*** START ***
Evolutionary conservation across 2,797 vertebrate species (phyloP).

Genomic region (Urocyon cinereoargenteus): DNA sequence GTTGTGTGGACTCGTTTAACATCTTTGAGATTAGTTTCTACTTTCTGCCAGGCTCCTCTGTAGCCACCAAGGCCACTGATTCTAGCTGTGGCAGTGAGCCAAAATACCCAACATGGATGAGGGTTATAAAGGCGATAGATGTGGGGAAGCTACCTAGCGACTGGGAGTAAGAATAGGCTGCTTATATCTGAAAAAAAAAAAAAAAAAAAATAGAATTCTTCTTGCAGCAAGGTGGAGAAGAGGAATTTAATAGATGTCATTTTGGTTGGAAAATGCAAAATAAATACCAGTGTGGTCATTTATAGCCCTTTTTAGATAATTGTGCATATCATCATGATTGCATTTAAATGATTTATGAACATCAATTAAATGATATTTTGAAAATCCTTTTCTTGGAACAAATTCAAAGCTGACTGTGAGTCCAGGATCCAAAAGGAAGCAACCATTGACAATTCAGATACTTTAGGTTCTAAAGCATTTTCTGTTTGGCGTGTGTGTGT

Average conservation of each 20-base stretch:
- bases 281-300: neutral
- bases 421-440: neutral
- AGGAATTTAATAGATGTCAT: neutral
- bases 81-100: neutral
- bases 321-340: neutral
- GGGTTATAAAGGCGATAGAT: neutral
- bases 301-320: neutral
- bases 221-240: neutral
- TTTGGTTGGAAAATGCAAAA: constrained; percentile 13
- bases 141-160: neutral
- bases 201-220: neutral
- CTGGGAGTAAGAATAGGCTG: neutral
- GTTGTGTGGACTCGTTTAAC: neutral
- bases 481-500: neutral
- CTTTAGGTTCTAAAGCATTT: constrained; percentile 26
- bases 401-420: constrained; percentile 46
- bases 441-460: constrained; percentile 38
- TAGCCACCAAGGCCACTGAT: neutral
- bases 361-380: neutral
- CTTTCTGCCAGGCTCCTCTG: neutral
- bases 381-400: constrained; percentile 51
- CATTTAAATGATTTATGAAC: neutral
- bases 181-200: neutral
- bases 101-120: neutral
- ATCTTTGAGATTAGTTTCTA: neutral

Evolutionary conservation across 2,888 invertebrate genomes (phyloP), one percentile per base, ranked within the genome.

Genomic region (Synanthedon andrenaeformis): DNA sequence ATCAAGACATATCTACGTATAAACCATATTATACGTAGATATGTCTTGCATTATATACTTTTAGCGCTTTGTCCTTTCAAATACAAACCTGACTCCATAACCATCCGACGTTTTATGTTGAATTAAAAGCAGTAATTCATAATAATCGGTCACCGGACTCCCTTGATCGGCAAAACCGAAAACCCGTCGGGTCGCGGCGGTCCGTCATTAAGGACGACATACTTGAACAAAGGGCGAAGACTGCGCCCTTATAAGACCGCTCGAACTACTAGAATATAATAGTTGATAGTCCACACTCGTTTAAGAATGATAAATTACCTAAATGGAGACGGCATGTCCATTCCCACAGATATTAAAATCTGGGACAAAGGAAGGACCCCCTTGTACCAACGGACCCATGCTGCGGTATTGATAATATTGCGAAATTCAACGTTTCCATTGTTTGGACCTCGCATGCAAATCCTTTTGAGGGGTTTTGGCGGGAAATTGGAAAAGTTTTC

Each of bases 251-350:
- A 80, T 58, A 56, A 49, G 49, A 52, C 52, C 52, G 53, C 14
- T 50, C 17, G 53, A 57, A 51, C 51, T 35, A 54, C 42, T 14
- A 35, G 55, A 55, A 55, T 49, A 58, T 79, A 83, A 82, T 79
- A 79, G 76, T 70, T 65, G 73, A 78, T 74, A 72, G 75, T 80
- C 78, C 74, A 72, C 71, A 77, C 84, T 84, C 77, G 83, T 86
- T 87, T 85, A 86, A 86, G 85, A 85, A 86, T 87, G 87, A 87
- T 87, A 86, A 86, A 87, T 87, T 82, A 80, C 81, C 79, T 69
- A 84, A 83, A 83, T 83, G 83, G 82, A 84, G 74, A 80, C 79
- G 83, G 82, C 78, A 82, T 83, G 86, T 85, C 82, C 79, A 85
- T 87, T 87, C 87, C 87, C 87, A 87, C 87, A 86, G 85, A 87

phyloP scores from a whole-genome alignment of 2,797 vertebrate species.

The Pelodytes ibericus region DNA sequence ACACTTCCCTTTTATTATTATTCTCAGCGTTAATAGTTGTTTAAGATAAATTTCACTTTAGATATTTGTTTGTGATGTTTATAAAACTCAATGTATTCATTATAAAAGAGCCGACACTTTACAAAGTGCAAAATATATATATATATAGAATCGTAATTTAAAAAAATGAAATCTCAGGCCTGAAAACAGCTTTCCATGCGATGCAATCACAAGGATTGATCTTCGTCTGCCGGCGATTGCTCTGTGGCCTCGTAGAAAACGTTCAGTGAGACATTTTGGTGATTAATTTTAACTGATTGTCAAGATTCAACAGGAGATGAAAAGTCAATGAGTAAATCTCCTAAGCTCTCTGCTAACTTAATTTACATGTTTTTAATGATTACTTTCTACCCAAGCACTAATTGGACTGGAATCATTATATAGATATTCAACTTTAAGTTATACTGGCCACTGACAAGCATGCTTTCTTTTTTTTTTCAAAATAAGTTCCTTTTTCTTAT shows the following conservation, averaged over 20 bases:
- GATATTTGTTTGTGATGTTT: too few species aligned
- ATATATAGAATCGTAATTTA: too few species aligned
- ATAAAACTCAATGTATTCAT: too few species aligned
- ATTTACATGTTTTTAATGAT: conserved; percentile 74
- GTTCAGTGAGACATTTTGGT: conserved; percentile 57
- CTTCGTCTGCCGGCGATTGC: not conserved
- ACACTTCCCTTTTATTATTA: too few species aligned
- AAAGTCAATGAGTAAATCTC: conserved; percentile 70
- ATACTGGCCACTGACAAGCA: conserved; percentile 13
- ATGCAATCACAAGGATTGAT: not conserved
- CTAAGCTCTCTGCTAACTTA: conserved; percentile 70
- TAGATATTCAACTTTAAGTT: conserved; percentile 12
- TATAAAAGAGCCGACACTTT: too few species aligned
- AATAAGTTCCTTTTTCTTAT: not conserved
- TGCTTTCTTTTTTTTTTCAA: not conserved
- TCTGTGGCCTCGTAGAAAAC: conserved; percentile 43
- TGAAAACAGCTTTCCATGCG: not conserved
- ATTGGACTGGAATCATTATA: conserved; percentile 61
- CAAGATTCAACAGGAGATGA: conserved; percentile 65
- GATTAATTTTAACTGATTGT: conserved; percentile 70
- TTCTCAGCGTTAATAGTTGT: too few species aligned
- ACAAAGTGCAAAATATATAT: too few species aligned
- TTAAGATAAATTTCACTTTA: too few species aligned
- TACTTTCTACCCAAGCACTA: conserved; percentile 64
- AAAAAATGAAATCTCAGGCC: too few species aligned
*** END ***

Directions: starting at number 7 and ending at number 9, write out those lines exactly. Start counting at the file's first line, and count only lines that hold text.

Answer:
- bases 81-100: neutral
- bases 321-340: neutral
- GGGTTATAAAGGCGATAGAT: neutral